From the moment it hit screens in 1977, the cantina sequence from Star Wars: A New Hope has sparked the imagination of audiences and left us wanting to learn more about the beings that inhabit it. The shady tavern was teeming with interesting sights and sounds, many of which were inspired by the Second World War. From the crazy characters to the swinging band, here are a few ways that history shaped this galactic dive bar.
Among the crowd of interesting cantina denizens is Nabrun Leids, a four-armed alien who stands near the bar. The alien’s head comes to a dull point, while its face is covered in a bug-eyed breath mask. As the story goes, this is because Leids’ species cannot breathe the oxygen-rich air on Tatooine. It’s a convenient and logical story, given that the mask is actually a World War II gas mask of British make, one of millions produced by companies like Avon Technical Products during the war. They were issued to military personnel and civilians alike in England and abroad, as the wide use of poison gas in Europe during the first World War caused many to fear that it would again be used on troops or civilian populations. Fortunately, a large-scale gas attack in Europe never materialized and many of the masks never left their canvas bags. The mask worn by Nabrun Leids, and many like it, were available as surplus for decades after the war. Even the simple canvas bag became famous as the bag worn by Indiana in the Indiana Jones films.
It’s important to note that the cantina scene we all remember was filmed over two separate sessions. The first attempt was filmed during principle photography in England and included more humans than aliens. In order to fill out the scene with even more interesting characters, director George Lucas added an additional shooting session in the United States, complete with newly-designed aliens by Rick Baker and his team. While many of them were new creations, production constraints required that other pieces be “off the shelf” rentals left over from previous productions. An example of this was Pons Limbic.
Baker’s crew sculpted and cast the “Brainee” mask for the US shoot from scratch, but the character’s costume was vintage 1940s. The diamond shape on the tunic reveals that it was reused from an old Republic serial called Spy Smasher. This classic serial series is based off the Fawcett Comics’ character Spy Smasher — a costumed vigilante fighting a Nazi agent, The Mask. It began filming December 22, 1941, just after the Japanese attack on Pearl Harbor and Germany’s declaration of war on the United States. The 12-episode series continued filming through January 29, 1942 and was released later that year.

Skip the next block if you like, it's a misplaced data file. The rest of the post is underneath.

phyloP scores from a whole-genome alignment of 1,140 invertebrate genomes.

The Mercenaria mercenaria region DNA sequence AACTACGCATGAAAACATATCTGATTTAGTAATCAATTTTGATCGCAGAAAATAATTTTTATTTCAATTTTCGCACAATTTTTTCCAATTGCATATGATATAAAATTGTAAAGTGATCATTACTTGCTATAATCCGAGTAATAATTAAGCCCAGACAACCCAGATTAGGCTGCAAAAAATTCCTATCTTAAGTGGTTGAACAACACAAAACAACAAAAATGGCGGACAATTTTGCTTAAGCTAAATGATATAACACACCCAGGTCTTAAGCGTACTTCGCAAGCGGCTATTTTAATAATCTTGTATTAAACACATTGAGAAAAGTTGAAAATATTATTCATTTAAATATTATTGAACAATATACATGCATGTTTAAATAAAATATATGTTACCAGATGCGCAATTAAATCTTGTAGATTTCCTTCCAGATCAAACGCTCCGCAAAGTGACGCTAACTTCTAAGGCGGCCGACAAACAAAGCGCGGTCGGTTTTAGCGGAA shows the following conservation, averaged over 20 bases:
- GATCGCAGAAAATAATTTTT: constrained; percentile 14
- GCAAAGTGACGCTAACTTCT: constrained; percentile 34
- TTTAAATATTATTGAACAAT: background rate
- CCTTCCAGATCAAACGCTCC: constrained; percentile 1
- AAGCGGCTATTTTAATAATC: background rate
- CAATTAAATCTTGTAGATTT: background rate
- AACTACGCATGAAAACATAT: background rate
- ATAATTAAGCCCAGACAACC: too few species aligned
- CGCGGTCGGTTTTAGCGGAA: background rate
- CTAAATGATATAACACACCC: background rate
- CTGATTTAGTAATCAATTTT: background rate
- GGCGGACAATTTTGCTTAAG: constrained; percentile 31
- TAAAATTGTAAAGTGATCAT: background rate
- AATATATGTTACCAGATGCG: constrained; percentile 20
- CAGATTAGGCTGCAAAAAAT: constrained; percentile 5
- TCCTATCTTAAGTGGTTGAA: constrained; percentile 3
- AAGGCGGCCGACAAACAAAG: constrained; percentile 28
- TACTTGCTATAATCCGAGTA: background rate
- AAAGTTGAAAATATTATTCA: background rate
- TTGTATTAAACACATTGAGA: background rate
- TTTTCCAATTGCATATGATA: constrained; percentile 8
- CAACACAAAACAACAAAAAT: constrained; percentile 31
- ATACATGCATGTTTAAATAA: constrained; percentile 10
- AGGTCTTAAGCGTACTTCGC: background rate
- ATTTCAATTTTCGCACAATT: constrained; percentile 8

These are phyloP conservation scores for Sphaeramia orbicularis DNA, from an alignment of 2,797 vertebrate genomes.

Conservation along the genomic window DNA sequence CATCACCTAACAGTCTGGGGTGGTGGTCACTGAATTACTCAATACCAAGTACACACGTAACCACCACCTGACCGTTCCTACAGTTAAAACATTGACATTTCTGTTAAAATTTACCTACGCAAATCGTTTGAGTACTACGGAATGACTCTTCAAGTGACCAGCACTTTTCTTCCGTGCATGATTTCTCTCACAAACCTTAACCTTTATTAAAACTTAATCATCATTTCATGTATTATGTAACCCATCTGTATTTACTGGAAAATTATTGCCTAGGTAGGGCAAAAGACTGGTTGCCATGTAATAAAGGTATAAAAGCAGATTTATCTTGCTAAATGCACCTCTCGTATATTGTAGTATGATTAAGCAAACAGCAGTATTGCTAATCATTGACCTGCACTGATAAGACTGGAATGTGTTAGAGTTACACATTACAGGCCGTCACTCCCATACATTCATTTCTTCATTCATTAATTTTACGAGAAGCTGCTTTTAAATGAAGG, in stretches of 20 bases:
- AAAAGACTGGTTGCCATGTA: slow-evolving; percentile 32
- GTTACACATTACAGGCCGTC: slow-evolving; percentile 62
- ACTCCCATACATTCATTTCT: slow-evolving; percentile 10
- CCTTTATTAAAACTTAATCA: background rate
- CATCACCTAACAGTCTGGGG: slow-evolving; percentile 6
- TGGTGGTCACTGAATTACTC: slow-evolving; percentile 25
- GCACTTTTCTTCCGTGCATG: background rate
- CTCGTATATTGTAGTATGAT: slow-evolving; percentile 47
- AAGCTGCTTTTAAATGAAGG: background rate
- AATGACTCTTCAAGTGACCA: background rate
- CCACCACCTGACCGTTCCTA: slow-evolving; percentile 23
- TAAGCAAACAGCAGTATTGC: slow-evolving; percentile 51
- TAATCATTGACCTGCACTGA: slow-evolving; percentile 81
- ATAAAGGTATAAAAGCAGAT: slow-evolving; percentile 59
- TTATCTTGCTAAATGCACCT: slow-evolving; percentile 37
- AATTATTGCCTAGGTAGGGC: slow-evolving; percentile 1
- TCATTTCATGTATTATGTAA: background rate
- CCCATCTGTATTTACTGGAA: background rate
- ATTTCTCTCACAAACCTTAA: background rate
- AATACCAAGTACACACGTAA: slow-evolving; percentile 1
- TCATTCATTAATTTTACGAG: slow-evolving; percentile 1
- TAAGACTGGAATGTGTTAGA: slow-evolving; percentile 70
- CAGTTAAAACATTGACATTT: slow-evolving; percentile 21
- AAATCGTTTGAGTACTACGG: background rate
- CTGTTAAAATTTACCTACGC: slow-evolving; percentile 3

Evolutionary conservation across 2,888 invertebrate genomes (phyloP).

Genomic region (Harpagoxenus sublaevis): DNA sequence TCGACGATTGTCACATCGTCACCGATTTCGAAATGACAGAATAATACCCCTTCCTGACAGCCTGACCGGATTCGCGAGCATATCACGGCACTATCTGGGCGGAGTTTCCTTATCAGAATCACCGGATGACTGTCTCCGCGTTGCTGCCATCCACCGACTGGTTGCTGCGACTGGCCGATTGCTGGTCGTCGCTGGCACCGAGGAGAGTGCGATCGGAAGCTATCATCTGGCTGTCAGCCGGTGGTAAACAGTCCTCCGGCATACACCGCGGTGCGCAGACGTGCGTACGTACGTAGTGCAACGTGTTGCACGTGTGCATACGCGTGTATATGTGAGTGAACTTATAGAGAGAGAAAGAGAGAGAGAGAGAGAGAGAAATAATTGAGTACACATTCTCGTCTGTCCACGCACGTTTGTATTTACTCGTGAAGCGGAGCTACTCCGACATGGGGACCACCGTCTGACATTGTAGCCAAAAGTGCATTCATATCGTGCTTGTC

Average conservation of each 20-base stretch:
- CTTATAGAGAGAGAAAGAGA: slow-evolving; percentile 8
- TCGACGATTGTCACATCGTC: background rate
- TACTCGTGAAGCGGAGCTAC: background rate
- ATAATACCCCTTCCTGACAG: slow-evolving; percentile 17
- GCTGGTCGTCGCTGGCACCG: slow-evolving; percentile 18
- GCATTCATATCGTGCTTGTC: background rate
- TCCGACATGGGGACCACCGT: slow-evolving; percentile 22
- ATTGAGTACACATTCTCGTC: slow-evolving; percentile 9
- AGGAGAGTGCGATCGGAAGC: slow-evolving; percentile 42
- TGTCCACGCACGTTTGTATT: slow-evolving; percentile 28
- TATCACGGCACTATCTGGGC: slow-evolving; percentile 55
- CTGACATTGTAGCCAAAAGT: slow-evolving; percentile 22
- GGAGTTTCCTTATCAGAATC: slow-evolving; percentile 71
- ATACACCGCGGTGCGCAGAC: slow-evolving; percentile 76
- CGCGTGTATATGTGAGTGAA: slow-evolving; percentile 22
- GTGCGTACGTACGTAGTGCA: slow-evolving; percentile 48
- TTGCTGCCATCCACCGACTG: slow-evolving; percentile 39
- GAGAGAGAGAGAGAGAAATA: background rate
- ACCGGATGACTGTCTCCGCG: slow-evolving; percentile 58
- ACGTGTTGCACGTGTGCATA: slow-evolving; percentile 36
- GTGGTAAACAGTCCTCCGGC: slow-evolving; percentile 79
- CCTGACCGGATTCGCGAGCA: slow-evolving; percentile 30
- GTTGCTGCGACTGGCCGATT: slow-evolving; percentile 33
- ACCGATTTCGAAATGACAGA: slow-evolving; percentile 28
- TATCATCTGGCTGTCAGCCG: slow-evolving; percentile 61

Even the cantina’s most unfortunate alien, Greedo the bounty hunter, has a connection back to World War II. According to the comprehensive guide to Star Wars sound design, The Sounds of Star Wars, the explosion following Greedo’s death is a stock explosion traced back to the 1941 film, Sergeant York.
The bar set also has a neat reference to World War II. Behind it are parts of the Gloster Meteor jet engine, hanging as large metallic drink dispensers. These flame tubes later became IG-88’s head, among other props. In fact many pieces of this World War II-era jet found their way into the Star Wars universe, which I’ll discuss in a future blog post!
The cantina wouldn’t be the same without music. When it came time to finish the scene, Lucas found inspiration from a surprising source: Benny Goodman and the swing music of the 1930s and early 1940s.
Benny Goodman is known as the “King of Swing,” and his music was omnipresent in the United States during the period leading up to and including the war. One of his most famous recordings is his 1939 version of Louis Prima’s “Sing, Sing, Sing.” Many of you might recognize the tune of “Sing, Sing, Sing” from Chips Ahoy brand cookie commercials from the 1990s.
While filming pickup shots in the US for the cantina scene, “Sing, Sing, Sing” was played out loud to get the tempo and movements right for the actors in the musician costumes. ILM member Phil Tippett remembers in J.W. Rinzler’s The Making of Star Wars, “we had to dance to the beat of an old Benny Goodman tape that George brought in, and the instruments had been designed at ILM.”
As Lucas and co-editor Richard Chew were editing the cantina sequence, Chew asked Lucas what he wanted in the temporary music track. He recalls asking George Lucas in The Making of Star Wars, “hey George, have you ever heard Tibetan music, because I think the chanting and the animal-bone instruments might really be appropriate.” But Lucas replied, “no, I’m going to use Benny Goodman. Yeah, they’re gonna play swing, man.”
John Williams later recalls this process as well, saying, “George found a record that he liked. He used it for a temp track and he shot to that, which gave him a rhythmic continuity shot to shot, cut to cut. What he said to me was, ‘can you imagine these creatures in some future century having found in a time capsule or under a rock an old 1930s Benny Goodman swing-band record? Can you imagine what their distorted idea of how to play it would be?’”
Evidence of this intent remains the liner note for the 1997 release of the A New Hope soundtrack. It describes the cantina songs as “several creatures in a future century finding some 1930’s Benny Goodman swing band music … and how they might attempt to interpret it.”
As you can see, the cantina just wouldn’t be the same without the influence of World War II. Whether it’s the costumes, props, sounds, or music, relics of the 1930s and 1940s are dotted throughout this iconic scene.
Cole Horton is a historian and co-author of the upcoming book, Star Wars: Absolutely Everything You Need to Know from DK Publishing. He also contributes to Marvel.com and runDisney.com You can follow him on Twitter @ColeHorton.